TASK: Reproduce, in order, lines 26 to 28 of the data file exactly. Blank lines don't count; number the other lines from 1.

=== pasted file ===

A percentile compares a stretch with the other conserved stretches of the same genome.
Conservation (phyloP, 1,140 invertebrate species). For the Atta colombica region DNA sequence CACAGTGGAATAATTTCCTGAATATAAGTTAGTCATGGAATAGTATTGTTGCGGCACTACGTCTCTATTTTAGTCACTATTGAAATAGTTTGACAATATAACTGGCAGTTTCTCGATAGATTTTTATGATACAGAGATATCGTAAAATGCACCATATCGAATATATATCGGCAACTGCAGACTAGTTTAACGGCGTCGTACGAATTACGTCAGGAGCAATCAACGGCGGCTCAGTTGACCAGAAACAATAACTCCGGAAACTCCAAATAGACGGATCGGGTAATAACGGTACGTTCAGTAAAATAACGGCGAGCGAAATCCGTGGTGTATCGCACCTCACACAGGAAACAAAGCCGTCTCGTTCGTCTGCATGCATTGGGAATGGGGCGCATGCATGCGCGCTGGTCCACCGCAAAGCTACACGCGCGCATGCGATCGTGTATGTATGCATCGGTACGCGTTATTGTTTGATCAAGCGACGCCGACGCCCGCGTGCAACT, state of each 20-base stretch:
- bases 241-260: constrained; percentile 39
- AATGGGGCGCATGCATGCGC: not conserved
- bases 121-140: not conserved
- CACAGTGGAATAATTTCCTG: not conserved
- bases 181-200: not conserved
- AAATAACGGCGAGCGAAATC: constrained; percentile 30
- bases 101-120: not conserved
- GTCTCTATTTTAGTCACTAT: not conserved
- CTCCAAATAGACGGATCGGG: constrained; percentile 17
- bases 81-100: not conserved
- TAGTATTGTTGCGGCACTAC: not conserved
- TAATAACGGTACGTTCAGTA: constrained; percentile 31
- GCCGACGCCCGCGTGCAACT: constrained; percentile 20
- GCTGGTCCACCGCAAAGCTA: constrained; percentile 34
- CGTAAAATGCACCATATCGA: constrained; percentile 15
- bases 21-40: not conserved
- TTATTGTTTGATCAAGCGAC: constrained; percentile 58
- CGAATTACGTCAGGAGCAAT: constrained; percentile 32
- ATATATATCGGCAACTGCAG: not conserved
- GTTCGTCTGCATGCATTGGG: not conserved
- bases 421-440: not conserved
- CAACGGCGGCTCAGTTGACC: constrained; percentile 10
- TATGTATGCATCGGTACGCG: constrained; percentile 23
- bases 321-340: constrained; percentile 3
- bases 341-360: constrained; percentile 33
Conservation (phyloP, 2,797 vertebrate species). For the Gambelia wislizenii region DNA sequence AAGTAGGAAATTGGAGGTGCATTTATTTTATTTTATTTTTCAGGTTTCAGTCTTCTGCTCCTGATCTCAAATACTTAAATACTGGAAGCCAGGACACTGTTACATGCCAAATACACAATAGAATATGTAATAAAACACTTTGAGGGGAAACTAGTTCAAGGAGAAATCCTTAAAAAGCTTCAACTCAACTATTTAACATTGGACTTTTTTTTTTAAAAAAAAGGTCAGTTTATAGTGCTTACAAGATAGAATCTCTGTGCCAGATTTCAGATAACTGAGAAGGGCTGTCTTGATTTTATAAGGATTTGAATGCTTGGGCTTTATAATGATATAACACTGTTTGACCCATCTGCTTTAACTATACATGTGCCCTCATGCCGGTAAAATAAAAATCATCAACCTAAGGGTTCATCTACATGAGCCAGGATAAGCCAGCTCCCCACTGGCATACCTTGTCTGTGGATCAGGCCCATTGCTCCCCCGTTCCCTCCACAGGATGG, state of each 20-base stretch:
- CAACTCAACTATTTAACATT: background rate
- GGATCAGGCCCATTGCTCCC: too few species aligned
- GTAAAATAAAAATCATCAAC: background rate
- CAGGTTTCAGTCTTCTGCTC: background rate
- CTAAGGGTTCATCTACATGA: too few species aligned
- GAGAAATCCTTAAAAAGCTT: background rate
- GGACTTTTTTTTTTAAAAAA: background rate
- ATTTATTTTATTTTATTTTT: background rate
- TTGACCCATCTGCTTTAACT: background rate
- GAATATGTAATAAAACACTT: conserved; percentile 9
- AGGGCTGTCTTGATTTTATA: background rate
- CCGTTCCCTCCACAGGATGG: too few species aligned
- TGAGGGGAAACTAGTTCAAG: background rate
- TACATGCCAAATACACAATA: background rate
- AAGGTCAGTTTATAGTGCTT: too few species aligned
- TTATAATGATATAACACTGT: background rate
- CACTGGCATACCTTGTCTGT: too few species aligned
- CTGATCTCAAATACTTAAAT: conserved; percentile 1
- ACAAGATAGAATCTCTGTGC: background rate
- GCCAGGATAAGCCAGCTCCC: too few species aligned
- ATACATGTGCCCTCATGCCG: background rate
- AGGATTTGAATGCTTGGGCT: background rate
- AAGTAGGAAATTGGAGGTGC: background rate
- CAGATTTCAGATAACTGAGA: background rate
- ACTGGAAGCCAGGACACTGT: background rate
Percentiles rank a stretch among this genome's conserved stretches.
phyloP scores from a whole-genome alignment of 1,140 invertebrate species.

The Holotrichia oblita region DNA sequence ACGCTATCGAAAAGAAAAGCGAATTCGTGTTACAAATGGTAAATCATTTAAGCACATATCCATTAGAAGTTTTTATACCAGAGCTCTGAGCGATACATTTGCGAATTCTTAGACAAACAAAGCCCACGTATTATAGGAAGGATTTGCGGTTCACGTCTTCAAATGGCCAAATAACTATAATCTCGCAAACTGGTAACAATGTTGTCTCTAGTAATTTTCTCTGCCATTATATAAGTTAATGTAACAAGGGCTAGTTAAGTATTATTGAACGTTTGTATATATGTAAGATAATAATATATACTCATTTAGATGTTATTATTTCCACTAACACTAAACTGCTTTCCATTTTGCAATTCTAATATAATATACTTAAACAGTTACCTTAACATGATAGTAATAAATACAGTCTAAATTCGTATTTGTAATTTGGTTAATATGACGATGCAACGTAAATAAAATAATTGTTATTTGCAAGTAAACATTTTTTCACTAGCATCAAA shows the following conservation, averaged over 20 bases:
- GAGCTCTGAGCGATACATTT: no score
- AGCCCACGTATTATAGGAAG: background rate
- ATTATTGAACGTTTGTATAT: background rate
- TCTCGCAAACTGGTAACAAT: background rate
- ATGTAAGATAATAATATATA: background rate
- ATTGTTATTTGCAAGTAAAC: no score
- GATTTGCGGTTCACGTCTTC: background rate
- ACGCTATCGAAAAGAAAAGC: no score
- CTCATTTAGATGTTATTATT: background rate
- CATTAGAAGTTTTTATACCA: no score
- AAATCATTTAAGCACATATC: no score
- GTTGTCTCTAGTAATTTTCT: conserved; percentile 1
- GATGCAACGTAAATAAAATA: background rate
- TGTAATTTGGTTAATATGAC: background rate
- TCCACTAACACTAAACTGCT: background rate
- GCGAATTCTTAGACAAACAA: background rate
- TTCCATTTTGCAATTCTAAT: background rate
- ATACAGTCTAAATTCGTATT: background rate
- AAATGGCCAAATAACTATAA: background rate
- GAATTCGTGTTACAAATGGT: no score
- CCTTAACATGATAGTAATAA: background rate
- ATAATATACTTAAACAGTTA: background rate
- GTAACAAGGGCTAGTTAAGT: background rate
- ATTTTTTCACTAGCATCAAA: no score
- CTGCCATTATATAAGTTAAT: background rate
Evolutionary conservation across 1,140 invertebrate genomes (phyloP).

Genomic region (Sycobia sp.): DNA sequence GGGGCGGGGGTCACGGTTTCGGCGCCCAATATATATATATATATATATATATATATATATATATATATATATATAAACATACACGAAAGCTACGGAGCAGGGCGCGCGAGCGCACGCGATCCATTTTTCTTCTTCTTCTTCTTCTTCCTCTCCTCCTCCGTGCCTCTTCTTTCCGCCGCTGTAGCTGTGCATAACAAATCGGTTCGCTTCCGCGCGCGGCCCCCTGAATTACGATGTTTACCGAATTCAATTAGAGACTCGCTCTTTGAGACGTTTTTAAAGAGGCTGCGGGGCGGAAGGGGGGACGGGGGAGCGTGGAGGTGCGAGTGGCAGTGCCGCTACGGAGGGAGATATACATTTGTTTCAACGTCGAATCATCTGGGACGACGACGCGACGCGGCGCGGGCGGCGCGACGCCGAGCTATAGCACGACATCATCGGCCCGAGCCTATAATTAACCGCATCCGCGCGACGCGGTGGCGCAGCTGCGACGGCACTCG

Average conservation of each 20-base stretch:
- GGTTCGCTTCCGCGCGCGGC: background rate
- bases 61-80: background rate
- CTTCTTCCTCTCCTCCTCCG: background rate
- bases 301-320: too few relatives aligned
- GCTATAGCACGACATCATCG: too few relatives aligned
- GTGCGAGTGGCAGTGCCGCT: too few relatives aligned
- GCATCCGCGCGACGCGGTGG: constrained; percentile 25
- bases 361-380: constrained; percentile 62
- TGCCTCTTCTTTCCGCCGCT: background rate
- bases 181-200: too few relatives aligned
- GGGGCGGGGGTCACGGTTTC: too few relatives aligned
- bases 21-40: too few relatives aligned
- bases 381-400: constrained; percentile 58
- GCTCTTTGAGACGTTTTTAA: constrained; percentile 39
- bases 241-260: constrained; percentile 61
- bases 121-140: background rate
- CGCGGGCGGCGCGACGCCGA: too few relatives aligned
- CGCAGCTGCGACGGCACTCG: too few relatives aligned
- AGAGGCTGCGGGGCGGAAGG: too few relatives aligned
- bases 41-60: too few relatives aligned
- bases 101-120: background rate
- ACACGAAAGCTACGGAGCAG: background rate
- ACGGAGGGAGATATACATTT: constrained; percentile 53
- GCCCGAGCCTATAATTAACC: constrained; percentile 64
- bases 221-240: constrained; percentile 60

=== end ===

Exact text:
- bases 321-340: constrained; percentile 3
- bases 341-360: constrained; percentile 33
Conservation (phyloP, 2,797 vertebrate species). For the Gambelia wislizenii region DNA sequence AAGTAGGAAATTGGAGGTGCATTTATTTTATTTTATTTTTCAGGTTTCAGTCTTCTGCTCCTGATCTCAAATACTTAAATACTGGAAGCCAGGACACTGTTACATGCCAAATACACAATAGAATATGTAATAAAACACTTTGAGGGGAAACTAGTTCAAGGAGAAATCCTTAAAAAGCTTCAACTCAACTATTTAACATTGGACTTTTTTTTTTAAAAAAAAGGTCAGTTTATAGTGCTTACAAGATAGAATCTCTGTGCCAGATTTCAGATAACTGAGAAGGGCTGTCTTGATTTTATAAGGATTTGAATGCTTGGGCTTTATAATGATATAACACTGTTTGACCCATCTGCTTTAACTATACATGTGCCCTCATGCCGGTAAAATAAAAATCATCAACCTAAGGGTTCATCTACATGAGCCAGGATAAGCCAGCTCCCCACTGGCATACCTTGTCTGTGGATCAGGCCCATTGCTCCCCCGTTCCCTCCACAGGATGG, state of each 20-base stretch: